Failure has always been an intriguing topic to me, largely because many people aren’t extremely excited to open up about it, which makes it a mysterious topic. The goal of our series is to put failure front and center to help aspiring entrepreneurs get a bit of a backstage pass to some of the most well respected entrepreneurs in America.
I most recently had the pleasure of speaking with Eric S. Yuan, Founder & CEO of Zoom Video Communications. Zoom is one of the fastest growing video conferencing and communications services on the cloud and is used by businesses and entrepreneurs. Think about all the side-by-side interviews you see on social media, those were likely recorded on Zoom.
From having zero customers at the start of 2013, Zoom has grown virally over the past few years. As of August 2017, Zoom hosted more than 20 billion annualized meeting minutes and ranked 18 on Forbes Cloud 100.
Fly by of Eric
I was an engineering leader for the WebEx video conferencing platform for 14 years (first with WebEx, then Cisco, which acquired WebEx). As VP of engineering, I spent a lot of time meeting with customers, and found that most of them were not happy with the WebEx platform’s usability, reliability, and video quality.
To me, unhappy customers are a sure sign of a failure. Frankly, I didn’t sleep well after I met with WebEx customers. I decided that the only way to solve the customers’ problems was to build a new, better video conferencing solution from the ground up.
Cisco leadership didn’t want to make the necessary changes, so I founded my own company to build a solution from scratch.
In 2017, Zoom, the company I founded, marked its sixth year and hosted more than 20 billion conference minutes annually (up from 6.9 billion the year before). It had 150% year-over-year growth in users. Thirty-one percent of the Fortune 500 and 40% of Fortune 50 use Zoom. Most importantly, we have an NPS (Net Promoter Score; measure of customer satisfaction) of 72 (compared to an industry average NPS of 17). I had to experience the pain of failure to build something great for my customers.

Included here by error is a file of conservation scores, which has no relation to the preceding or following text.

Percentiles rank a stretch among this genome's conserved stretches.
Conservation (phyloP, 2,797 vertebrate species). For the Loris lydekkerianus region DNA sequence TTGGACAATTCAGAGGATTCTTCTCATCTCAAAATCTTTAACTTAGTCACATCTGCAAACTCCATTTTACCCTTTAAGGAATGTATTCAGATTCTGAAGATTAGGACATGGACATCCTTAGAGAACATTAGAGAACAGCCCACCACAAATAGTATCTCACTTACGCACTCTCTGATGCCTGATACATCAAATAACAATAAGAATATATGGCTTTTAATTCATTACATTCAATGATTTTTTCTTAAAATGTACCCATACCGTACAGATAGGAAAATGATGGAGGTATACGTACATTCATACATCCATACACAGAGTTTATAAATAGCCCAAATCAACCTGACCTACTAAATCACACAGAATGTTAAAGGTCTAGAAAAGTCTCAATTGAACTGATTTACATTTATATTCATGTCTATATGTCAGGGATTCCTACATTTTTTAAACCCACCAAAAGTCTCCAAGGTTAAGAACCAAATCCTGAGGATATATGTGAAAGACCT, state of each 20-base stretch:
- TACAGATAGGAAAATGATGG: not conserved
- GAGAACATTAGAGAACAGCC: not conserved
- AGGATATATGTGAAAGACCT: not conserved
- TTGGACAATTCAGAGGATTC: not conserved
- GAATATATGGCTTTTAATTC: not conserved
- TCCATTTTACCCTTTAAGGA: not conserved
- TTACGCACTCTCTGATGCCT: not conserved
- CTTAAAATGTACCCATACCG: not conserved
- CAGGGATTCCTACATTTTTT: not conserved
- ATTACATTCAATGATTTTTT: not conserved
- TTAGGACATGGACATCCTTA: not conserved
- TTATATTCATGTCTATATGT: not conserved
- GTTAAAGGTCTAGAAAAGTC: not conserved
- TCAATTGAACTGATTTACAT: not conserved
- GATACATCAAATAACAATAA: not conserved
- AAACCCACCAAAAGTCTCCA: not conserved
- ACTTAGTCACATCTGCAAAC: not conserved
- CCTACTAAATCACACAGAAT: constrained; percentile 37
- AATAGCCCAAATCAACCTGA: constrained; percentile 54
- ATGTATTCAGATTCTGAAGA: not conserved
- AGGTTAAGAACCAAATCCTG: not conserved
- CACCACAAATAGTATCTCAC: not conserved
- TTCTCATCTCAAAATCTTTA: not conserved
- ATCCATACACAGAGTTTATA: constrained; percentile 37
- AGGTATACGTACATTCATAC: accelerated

And, don’t be afraid to admit you made a mistake and start fresh. My only regret is that I didn’t found my company earlier, so I could start getting better sleep sooner!
Q. What is your elevator speech on your professional career: Who are you, what have you done and how does that translate into value for your customers?
I put in 14 years of hard work (WebEx and Cisco) during which I faced many unhappy customers. I was always pushed to work hard but wasn’t focused on fixing the customer experience until I got in front of them and actually listened to them. I learned invaluable lessons from those experiences. It’s essential to listen to your customers in real-time and take their input to heart. Always strive to make your customers happy. Without their happiness you can’t achieve success.
Q. Tell us about the lowest point in your life professionally and how it helped you get where you are today?, then we can dive into the specifics? How much did you lose?
I had many moments when I felt I was at a low point.
I was absolutely miserable at Cisco. I viewed WebEx as my baby and had no control to impact the customer experience. I voiced my opinion and was always told I was wrong. Why should I even go to the office?
I decided that I was leaving, but I always discussed decisions with my father. Thankfully, my father approved of my leaving Cisco and striking out on my own, even though he had always been a conservative decision maker himself. He had a heart attack and passed away soon after. It was the lowest point in my life.
I told myself I have to take action.
Q. How did your Investors react to 2011 and 2012?
I created a plan from the start to build Zoom correctly the first time. The plan was to balance product development and investors’ agendas.
I was raising money and many of the investors didn’t even really know what I was doing, they invested based on trust. The investor deck wasn’t as important as our personal relationships. Because they trusted me, they gave me the time to develop the product instead of rushing me.
Q. Let’s show everyone you’re a normal human being. What’s your personality, hobbies, favorite places to visit, pet peeve? Tell us about YOU.